Winter is upon us and the cold weather has begun. The snow has started to fall on the mountains, which becomes the water catchment for our estuary. This cools down the waterways that feed the rivers flowing into the sea.
In the winter the estuary seems to quieten down a tad and the fish seem reluctant to bite, forcing anglers to try new ways to entice them to take baits or lures. With the low water flows during the summer the entrance has sanded up making it dangerous to navigate across the bar, and also making it harder for fish to enter the estuary, except on high tides, another reason for the estuary to go into temporary hibernation.
With the winter come the winter rains that will swell the rivers and clear the sand from the entrance opening it up for for the winter run of bream to enter the estuary system.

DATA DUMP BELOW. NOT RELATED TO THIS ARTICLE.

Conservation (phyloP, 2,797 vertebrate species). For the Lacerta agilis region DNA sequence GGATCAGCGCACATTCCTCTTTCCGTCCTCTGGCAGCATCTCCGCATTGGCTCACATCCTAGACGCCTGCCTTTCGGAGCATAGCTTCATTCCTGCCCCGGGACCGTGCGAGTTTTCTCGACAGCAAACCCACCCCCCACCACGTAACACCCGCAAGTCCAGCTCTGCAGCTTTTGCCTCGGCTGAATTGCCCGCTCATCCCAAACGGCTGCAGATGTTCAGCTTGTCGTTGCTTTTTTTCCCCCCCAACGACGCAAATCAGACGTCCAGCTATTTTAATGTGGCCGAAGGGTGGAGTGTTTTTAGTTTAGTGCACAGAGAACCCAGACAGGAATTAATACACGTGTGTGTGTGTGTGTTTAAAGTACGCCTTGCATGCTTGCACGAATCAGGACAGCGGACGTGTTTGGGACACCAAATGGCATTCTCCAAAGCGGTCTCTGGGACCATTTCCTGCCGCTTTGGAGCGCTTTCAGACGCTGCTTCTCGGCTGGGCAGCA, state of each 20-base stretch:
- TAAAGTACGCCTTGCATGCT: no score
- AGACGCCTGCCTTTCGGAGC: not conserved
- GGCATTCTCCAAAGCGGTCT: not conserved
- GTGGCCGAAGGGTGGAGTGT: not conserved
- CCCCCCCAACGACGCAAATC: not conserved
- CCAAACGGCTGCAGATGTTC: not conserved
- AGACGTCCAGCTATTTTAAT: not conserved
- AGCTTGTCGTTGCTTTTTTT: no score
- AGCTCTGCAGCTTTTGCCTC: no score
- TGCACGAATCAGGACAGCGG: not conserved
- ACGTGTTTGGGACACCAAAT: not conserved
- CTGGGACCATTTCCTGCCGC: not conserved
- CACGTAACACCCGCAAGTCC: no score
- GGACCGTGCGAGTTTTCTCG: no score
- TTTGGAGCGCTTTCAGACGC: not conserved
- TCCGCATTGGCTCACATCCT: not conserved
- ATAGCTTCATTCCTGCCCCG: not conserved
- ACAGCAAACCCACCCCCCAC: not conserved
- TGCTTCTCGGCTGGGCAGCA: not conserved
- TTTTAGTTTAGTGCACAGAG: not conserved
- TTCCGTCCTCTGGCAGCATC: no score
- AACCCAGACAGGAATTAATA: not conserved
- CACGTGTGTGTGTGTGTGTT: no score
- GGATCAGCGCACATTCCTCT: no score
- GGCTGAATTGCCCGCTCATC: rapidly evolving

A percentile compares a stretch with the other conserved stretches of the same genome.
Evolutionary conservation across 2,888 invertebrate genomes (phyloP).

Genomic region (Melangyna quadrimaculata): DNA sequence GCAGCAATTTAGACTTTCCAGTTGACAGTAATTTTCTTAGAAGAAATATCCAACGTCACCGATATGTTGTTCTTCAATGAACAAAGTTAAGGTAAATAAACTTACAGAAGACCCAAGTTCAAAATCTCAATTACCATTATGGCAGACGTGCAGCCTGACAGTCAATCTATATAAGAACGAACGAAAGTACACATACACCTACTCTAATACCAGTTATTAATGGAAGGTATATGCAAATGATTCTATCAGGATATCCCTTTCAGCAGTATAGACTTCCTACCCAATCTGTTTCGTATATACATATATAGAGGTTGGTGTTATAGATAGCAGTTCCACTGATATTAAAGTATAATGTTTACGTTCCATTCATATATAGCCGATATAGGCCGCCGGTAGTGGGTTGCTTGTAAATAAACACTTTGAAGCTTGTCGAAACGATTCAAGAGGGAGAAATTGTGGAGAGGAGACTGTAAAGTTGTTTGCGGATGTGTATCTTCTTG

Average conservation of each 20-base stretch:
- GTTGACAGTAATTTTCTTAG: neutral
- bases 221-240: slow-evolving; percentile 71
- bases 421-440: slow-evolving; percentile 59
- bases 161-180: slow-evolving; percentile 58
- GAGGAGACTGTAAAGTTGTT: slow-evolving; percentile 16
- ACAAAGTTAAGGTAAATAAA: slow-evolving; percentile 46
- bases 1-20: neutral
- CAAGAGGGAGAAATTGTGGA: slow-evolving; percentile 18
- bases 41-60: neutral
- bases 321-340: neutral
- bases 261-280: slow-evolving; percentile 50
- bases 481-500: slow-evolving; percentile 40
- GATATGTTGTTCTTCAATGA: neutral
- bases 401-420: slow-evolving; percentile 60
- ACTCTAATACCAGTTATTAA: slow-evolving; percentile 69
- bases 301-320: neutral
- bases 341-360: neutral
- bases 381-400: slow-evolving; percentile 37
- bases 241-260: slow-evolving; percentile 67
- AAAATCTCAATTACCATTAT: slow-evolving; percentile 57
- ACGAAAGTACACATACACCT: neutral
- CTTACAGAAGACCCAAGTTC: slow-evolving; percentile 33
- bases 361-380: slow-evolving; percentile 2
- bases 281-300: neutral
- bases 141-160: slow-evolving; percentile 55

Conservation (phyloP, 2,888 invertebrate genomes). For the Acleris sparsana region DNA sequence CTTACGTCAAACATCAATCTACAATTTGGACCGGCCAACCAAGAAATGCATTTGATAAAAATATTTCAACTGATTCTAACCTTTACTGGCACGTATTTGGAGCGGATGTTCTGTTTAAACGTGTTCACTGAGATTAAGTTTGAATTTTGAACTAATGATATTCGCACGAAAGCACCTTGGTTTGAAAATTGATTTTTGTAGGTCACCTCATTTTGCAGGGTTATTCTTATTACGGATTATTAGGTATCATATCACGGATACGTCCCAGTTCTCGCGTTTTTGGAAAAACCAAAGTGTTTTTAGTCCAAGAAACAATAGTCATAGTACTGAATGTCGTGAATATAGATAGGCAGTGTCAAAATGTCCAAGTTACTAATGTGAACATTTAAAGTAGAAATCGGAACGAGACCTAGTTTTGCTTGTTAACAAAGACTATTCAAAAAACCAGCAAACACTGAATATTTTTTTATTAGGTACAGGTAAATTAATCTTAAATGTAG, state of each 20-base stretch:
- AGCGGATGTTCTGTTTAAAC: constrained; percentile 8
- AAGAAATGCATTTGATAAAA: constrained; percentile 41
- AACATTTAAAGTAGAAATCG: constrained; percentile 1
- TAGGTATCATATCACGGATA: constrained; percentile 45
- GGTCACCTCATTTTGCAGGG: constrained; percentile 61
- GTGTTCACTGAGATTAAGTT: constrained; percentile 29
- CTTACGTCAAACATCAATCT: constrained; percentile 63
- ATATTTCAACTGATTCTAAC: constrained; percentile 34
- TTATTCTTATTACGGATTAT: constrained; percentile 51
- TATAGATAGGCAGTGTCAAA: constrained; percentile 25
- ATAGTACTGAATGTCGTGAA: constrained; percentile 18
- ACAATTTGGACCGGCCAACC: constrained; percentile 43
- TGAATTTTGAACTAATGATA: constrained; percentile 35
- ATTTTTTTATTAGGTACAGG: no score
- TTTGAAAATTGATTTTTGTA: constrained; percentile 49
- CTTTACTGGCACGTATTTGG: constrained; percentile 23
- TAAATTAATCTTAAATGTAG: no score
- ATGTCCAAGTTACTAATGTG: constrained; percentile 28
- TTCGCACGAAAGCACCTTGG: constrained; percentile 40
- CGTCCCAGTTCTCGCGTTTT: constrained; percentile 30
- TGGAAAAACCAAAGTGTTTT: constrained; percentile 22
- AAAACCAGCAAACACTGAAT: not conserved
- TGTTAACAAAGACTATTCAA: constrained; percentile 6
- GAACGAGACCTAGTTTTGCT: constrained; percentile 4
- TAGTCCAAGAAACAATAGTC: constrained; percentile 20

In the meantime, keen anglers have been able to bag several good size bream from the entrance up around the islands and into Lake Corringle using sandworm, shell and prawn.
Other anglers have reported good size luderick being taken around the rock groins that surround the island and along the river bangs using sandworm.
The surf beaches are still fishing well with big schools of salmon and tailor patrolling the coastline anglers have reported great captures of salmon up to and over 3kg and tailor a bit smaller. Best results using blue bait, pilchards, pipis and squid, always accompanied with a popper.
Many are getting good results fishing with light gear and casting metal lures. Anglers are still reporting getting gummy sharks in the evening using squid legs, pilchards and fresh salmon fillets, and during the day, on blue bait, squid and poppers.
Weather permitting, offshore from Cape Conran the fishing is excellent; big schools of baitfish are still abundant. While the baitfish are about there will be plenty of predators, as well as the usual flathead, salmon, gurnard, squid, barracouta, pinkie snapper, morwong and gummy shark.Reads: 373